4.1. Experimental Conditions of Sinusoidally Oscillating Flow to Investigate the Wind Turbine Performance

The upstream wind velocity of the wind turbine is undergoing identical harmonic oscillation as follow,

. (2)

Figure 3. Relationship of power coefficients and tip-speed ratio in the steady wind velocity 5 m/s.

Figure 4. Time average meridional streamlines by PIV.

Figure 5. Time average meridional streamlines by the present CFD.

Figure 6. Multi-blocks unstructured mesh for calculation.

Figure 7. Schematic flow structures around the wind-lens turbine in steady wind.

The performances of the wind turbines are investigated as the upstream mean velocities = 5 m/s with oscillating amplitudes = 1.0 m/s. The wind velocity oscillates at frequencies f = 0.033, 0.05, 0.083 and 0.25 Hz. Detail data are listed in Table 3. The time histories of the oscillating wind velocities at = 5 m/s and = 1.0 m/s with f = 0.25 and 0.033 Hz are shown in Figure 8, which are measured at 1.4 m upstream location from the wind turbine front by a L-type Pitot tube. It is found that the experimental wind correctly oscillates with the specific conditions.

The characteristic frequency of the oscillating wind based on the turbine rotor dynamic response and the power coefficient in steady wind is proposed by Karasudani et al. [4] as follow,

, (3)

where, , , and mean fluid density, rotor radius, moment of rotor inertia, the tip-speed ratio at the maximum power coefficient and the estimated power coefficient integrated the power coefficients in the steady flow, respectively. (The details of the numerical treatment are described in the later Section 4.3.) The moment of inertia of the rotor is I = 1.52 × 10^{−}^{4} kgm^{2}. Equation (3) has the basic assumptions which the

Table 3. Conditions of oscillating winds and turbine characters.

Figure 8. Comparison of experimental and theoretical oscillating wind velocities in the wind tunnel.

rotor response is the quasi-steady state and turbine rotor torque is depended only on tip-speed ratio [3,4]. In other words, the flow transient time which the flow field around the rotor corresponds with the oscillation wind is sufficiently small, thus the quasi-steady state is satisfied. It means that the turbine rotor can responsively rotates to the fluctuating wind velocity for . Here, we should mention that Karasudani et al. insist that the real only rotor turbine does respond for by numerical simulation [4].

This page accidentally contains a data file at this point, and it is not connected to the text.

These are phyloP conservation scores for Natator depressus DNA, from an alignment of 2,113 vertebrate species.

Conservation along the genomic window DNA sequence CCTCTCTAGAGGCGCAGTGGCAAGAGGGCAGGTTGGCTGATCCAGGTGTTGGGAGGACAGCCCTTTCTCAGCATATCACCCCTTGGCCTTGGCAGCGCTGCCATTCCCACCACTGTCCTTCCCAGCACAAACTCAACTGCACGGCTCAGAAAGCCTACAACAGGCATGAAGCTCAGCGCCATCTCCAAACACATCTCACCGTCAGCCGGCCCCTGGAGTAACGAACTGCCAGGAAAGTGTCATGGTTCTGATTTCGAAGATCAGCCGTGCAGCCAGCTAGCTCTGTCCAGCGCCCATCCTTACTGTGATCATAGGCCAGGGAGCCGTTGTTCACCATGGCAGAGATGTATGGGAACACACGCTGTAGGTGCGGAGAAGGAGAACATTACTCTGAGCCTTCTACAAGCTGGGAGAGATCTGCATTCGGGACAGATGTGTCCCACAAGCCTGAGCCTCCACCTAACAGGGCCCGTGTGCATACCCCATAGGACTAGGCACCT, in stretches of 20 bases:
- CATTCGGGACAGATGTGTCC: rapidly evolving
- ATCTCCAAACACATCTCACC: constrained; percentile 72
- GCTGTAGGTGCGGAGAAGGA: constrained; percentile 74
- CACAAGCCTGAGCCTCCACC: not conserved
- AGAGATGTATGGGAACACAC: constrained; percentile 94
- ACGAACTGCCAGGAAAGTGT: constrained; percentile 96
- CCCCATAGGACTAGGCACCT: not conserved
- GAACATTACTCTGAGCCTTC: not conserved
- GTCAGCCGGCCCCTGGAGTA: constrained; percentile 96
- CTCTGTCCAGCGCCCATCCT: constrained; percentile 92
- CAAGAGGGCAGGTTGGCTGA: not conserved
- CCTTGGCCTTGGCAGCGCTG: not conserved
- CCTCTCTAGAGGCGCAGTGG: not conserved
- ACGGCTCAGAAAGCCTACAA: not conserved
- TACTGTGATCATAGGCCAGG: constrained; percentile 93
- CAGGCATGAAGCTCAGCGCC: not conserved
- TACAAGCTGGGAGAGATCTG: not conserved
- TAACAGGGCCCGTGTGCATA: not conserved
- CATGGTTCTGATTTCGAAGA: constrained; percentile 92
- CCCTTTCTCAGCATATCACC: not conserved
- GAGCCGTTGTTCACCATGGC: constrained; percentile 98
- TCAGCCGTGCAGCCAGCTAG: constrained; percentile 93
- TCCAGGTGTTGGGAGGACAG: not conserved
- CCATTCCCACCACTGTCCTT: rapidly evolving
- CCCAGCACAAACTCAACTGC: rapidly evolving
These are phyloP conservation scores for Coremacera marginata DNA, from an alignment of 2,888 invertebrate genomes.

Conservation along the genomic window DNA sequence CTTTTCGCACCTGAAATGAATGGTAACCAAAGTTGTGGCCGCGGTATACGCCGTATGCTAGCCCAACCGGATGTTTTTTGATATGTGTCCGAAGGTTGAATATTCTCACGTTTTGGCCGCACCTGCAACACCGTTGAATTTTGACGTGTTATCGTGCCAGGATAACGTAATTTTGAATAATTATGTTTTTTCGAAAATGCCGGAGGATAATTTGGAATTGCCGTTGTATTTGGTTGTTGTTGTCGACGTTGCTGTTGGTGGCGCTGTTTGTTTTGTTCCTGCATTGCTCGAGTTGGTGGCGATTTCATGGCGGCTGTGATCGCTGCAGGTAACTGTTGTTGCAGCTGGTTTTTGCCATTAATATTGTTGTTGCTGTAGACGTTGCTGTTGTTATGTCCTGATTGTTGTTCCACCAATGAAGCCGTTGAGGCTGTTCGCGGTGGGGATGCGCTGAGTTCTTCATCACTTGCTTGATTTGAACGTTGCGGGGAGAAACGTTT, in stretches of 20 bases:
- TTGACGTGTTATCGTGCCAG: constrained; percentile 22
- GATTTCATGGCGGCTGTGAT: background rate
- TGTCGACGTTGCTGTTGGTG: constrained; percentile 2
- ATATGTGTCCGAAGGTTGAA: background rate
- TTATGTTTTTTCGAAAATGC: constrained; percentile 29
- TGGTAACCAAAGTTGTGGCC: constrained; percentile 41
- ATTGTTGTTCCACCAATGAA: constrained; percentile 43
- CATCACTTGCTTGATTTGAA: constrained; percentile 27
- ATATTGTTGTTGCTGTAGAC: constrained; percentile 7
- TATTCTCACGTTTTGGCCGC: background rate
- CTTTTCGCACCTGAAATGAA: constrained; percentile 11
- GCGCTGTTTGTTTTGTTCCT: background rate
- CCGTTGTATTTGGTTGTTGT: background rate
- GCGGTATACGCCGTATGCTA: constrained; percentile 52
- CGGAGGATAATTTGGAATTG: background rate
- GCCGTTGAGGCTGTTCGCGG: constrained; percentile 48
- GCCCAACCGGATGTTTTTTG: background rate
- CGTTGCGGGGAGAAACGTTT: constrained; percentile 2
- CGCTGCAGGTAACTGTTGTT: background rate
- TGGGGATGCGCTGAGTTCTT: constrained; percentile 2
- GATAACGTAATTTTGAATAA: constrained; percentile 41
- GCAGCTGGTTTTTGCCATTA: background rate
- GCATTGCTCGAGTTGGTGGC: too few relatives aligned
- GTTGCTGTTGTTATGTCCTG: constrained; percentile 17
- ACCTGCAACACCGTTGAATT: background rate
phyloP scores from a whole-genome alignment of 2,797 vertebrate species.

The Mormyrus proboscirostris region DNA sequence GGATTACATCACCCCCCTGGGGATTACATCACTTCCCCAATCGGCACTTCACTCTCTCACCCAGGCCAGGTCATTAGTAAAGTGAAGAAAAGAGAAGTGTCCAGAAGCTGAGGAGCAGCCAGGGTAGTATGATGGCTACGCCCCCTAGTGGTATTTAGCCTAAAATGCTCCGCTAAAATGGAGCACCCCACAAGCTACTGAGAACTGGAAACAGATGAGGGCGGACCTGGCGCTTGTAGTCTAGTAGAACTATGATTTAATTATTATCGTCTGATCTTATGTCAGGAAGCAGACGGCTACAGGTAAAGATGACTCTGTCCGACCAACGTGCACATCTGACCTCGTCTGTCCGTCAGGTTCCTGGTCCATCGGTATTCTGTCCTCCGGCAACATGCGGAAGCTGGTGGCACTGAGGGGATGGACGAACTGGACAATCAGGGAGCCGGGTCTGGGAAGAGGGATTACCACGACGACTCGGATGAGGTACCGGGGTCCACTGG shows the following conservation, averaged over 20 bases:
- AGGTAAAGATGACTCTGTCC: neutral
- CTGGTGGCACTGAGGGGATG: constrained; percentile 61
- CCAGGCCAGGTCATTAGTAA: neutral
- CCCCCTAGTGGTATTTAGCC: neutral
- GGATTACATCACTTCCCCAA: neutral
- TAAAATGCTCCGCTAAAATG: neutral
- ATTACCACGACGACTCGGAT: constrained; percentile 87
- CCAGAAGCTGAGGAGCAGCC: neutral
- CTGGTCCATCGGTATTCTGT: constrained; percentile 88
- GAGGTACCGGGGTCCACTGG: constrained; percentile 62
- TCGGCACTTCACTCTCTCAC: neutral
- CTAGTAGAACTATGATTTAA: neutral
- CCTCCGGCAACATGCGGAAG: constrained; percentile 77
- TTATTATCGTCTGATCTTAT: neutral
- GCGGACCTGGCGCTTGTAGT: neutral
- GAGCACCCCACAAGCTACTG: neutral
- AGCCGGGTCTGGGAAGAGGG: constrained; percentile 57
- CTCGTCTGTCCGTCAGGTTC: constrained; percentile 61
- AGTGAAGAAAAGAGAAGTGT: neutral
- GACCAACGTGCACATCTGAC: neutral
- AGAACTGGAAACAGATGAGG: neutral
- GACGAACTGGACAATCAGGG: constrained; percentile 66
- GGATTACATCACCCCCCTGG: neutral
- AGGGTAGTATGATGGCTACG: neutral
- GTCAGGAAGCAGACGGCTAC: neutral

We are going to examine whether the quasi-steady response can be applied to this equipment. Let the rotor speed be 3000 rpm, i.e. the time of one rotation be =0.02 seconds. If the inflow velocity decreases to 1 m/s, the flow pass at the rotor tip of the thickness 2 mm for = 2 × 10^{−3} seconds. Since the time t_{bp} is sufficiently smaller than t_{r}, thus the flow field around the rotor can enough changed during one rotation. Furthermore the rotor blade passing time t_{rp} of the wind should be sufficiently smaller than the wind oscillating period. Since the axial length of the rotor equals about 4 cm, the rotor blade passing time t_{rp} equals 0.04 seconds. Hence t_{rp} is much smaller than the wind oscillating period (4 seconds at f = 0.25 Hz). Consequently, the flows around the rotor can be regarded as the quasi-steady state for this experiment. The experimental values λ_{w} and f_{r} are shown in Table 3.

4.2. Power Coefficients of the Wind Turbines in Oscillating Velocity Flow

In this section, we present the example results of the mean flow = 5 m/s and = 1.0 m/s (i.e. = 20%) in the conditions of Table 3. The effects of the wind frequencies f upon the power coefficients as the function of the mean tip-speed ratio λ for the only rotor and compact-type wind turbines with the designed rotor tip speed ratio λ_{D} = 5.0 are shown in Figures 9 and 10.

The maximum coefficients are presented at and 3.5 for the only rotor and the compact-type wind turbines respectively. The power coefficient increases with decreasing the frequency f.